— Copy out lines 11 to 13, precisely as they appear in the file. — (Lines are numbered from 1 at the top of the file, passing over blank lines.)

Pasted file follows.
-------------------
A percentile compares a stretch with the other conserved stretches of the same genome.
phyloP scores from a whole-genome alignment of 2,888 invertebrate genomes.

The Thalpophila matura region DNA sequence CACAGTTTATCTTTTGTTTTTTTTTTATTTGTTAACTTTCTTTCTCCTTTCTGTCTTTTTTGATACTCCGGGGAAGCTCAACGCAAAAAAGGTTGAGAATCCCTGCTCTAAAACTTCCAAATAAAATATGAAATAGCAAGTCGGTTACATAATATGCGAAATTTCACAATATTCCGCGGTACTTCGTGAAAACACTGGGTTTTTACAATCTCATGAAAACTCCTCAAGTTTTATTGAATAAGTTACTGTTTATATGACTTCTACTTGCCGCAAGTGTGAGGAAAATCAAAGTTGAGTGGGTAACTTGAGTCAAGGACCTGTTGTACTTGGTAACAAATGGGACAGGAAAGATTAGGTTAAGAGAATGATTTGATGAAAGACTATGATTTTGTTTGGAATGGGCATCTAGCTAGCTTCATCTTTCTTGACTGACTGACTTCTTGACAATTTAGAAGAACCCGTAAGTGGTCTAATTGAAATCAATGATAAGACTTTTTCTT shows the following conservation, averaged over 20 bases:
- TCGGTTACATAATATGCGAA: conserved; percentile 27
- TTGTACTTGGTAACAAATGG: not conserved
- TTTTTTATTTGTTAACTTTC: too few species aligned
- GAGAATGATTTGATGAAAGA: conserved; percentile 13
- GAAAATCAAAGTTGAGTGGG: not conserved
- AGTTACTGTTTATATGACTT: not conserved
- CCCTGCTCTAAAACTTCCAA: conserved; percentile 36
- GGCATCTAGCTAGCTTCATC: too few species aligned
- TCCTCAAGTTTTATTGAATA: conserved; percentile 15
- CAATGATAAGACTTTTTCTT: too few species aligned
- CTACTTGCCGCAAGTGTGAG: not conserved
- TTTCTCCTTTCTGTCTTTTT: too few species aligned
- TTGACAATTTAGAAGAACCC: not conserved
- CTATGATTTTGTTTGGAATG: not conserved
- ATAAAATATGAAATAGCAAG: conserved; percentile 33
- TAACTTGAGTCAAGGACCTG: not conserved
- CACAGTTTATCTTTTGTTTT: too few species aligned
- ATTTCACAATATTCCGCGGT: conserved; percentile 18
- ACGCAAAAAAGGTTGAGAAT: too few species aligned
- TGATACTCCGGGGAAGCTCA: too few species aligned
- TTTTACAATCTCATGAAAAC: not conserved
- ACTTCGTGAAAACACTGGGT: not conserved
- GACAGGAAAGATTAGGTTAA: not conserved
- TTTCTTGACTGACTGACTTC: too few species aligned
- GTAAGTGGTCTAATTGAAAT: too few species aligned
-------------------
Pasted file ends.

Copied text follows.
- GGCATCTAGCTAGCTTCATC: too few species aligned
- TCCTCAAGTTTTATTGAATA: conserved; percentile 15
- CAATGATAAGACTTTTTCTT: too few species aligned